An Englishman aboard

The River at the Centre of the World by Simon Winchester, Viking, pounds 18
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The Independent Culture
There are rivers, mere stretches of water which flow freely and look lovely. And there are rivers that are highways, the M1s of our imaginations. The Yangtze, the world's fifth longest waterway, is a river of this mighty kind. A battleground, a transport route, a creator of legends, a killer in flood, it flows through the heart of modern China and back through the history of where East met, and fought, West.

Simon Winchester was determined to take on this giant. He made the winding 4000-mile voyage from its gaping mouth at Shanghai to the headwaters in Tibet, most of it in a first-class cabin on a public ferry, unashamedly in search of another time as much as another place. What he sees, and what he has read, are inextricable. Auden and Isherwood's Shanghai is as powerfully portrayed as the neon and McDonald's of the city today.

The author even carries photographs of the past, postcards of a land he wishes he was travelling through. He looks up from his 1931 snap of the Wind Moving Pagoda of Anqing, "its skirts dipping deep into the river, a sailing junk passing gracefully below" to the scene today, with "office buildings ... iron wharves ... oily smoke." The note is one of despair; "ruin" and "ruination" appear frequently. Pollution, ugly architecture, tree- felling, greed, carelessness are among the things blamed for ruining the land of his sepia snaps.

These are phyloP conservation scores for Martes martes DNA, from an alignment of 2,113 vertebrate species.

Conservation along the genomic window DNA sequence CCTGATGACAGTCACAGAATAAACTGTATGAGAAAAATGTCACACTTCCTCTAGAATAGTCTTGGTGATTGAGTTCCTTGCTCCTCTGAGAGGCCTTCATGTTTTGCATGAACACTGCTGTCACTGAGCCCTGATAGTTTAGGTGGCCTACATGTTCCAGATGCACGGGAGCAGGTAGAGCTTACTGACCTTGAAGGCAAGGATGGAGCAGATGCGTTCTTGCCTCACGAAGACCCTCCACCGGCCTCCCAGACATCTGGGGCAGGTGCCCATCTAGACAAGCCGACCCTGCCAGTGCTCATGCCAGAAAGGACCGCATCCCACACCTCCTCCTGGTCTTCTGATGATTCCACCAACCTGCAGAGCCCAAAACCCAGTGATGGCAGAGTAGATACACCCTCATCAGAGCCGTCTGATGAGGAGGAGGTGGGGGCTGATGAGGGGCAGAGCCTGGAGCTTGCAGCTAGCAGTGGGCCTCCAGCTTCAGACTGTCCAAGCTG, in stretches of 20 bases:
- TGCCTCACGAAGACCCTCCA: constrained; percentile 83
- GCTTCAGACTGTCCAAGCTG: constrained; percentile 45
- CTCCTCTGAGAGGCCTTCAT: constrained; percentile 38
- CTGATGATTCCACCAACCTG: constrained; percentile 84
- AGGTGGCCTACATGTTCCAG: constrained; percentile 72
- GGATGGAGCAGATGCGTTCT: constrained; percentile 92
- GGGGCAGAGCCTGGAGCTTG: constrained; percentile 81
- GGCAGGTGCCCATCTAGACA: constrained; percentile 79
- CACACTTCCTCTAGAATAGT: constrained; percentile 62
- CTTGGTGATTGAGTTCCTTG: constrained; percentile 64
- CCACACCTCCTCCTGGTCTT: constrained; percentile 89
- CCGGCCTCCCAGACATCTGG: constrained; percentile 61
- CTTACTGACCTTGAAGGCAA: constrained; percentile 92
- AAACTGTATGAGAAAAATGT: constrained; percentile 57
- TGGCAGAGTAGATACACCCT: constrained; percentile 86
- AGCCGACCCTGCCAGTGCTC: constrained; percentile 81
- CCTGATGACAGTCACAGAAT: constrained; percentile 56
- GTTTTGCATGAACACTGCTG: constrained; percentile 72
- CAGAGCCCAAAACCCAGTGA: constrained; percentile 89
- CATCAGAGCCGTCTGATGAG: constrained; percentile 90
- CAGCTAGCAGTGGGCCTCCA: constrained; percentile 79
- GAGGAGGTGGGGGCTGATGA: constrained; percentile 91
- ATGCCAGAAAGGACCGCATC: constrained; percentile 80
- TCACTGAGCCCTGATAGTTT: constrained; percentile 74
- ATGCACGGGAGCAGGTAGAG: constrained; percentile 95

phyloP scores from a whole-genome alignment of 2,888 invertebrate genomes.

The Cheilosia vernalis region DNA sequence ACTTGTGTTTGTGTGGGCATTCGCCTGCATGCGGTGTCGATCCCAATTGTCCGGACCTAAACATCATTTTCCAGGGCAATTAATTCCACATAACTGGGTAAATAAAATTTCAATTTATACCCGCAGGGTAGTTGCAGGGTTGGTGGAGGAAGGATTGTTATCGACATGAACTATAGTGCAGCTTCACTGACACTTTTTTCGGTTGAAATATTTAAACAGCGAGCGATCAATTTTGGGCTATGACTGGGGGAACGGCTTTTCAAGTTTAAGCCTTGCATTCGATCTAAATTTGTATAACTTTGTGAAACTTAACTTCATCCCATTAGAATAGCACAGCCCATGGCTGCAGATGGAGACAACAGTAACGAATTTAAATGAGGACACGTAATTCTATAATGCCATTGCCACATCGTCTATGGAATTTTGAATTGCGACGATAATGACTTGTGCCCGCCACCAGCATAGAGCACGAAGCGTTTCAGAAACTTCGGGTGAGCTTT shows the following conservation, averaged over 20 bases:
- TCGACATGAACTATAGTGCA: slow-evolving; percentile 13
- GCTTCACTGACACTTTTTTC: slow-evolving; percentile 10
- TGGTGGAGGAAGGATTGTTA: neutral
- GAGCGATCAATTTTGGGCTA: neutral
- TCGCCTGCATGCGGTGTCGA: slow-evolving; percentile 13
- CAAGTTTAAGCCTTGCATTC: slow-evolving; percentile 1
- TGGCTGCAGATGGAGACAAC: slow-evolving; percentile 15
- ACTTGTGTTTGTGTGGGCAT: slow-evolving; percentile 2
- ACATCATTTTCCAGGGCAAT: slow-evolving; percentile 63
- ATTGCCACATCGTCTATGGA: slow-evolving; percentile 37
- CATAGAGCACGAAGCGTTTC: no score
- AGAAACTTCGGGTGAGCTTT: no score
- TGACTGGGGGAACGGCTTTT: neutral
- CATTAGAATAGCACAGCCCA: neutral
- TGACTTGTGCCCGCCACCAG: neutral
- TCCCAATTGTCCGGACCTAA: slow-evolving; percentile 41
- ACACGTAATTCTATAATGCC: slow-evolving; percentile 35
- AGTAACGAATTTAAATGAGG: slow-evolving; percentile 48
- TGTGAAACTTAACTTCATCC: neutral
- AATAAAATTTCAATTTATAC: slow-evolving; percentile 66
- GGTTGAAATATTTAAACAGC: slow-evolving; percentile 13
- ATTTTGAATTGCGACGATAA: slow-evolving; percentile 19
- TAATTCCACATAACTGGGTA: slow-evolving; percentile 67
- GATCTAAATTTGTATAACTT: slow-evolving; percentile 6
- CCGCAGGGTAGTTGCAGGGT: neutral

But from out of this gloom shines Lily, a young and modern Chinese woman, and the wisest choice of travelling companion. Lily is his filter on China today. When he berates the Chinese for killing off the Yangtze dolphin, she in turn berates him. Save the dolphins or starve the children, she gently reminds him.

Through Lily, we not only question the author's interpretation but the very things he seeks. Inquiring after the anchor (yes, the anchor) of the British frigate HMS Amethyst, which patrolled the river in 1949, the gateman at the Zhenjiang museum was adamant: there were plenty of Song dynasty pots and pans, but no anchor from a barbarian war vessel. Undeterred, Winchester strikes out to find relics which seem important to him. But when he refused to give up his search for a forgotten memorial to the signing of the Treaty of Nanking in 1842, Lily reached the end of her long tether. "Your bloody British Empire again!" she wailed.

With Lily beside him, he is instantly transformed from British bore to a funnel for every Englander's vaguely formed hopes and fears for China. Rather than losing our sympathy, he guarantees it; we, of course, would have made exactly the same mistakes.

In this account with little hope, Lily is our one light. But even this beacon is smothered: for her own safety, Lily is not her real name. This silencing of China's small heroes is, perhaps, the greatest sadness.